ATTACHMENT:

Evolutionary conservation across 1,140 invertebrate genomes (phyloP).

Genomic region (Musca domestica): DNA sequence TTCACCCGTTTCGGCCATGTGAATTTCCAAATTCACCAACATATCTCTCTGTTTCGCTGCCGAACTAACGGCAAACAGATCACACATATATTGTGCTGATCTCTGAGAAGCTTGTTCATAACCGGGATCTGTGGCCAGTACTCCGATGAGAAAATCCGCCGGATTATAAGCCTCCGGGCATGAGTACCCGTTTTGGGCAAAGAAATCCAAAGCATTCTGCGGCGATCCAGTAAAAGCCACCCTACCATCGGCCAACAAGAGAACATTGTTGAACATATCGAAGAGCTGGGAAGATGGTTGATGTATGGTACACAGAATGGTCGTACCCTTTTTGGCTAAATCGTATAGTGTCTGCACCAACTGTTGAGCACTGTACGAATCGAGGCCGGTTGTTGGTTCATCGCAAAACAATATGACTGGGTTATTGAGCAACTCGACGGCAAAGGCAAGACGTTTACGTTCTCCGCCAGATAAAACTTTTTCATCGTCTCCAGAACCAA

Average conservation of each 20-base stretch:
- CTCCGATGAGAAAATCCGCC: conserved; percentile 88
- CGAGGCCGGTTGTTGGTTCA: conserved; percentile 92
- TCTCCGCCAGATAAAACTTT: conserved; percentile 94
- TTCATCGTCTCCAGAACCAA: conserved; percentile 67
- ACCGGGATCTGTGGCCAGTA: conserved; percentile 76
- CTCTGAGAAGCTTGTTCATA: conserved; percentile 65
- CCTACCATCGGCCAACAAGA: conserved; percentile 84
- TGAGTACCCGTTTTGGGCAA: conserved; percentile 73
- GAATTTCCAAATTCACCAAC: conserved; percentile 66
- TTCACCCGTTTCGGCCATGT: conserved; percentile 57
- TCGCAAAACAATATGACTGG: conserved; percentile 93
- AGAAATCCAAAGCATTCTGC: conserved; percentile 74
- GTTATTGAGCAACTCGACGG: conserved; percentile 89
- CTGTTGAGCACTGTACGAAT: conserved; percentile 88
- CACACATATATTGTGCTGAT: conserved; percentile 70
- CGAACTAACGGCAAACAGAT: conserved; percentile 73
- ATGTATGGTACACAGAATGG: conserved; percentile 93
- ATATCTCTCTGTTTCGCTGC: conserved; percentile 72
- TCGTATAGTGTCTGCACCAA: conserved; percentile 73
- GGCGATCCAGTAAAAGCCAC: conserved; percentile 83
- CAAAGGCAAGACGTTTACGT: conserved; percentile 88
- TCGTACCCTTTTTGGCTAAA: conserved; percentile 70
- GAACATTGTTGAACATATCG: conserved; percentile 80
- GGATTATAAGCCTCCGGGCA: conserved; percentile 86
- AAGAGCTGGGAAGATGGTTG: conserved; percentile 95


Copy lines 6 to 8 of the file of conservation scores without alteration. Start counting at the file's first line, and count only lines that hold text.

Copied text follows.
- TCTCCGCCAGATAAAACTTT: conserved; percentile 94
- TTCATCGTCTCCAGAACCAA: conserved; percentile 67
- ACCGGGATCTGTGGCCAGTA: conserved; percentile 76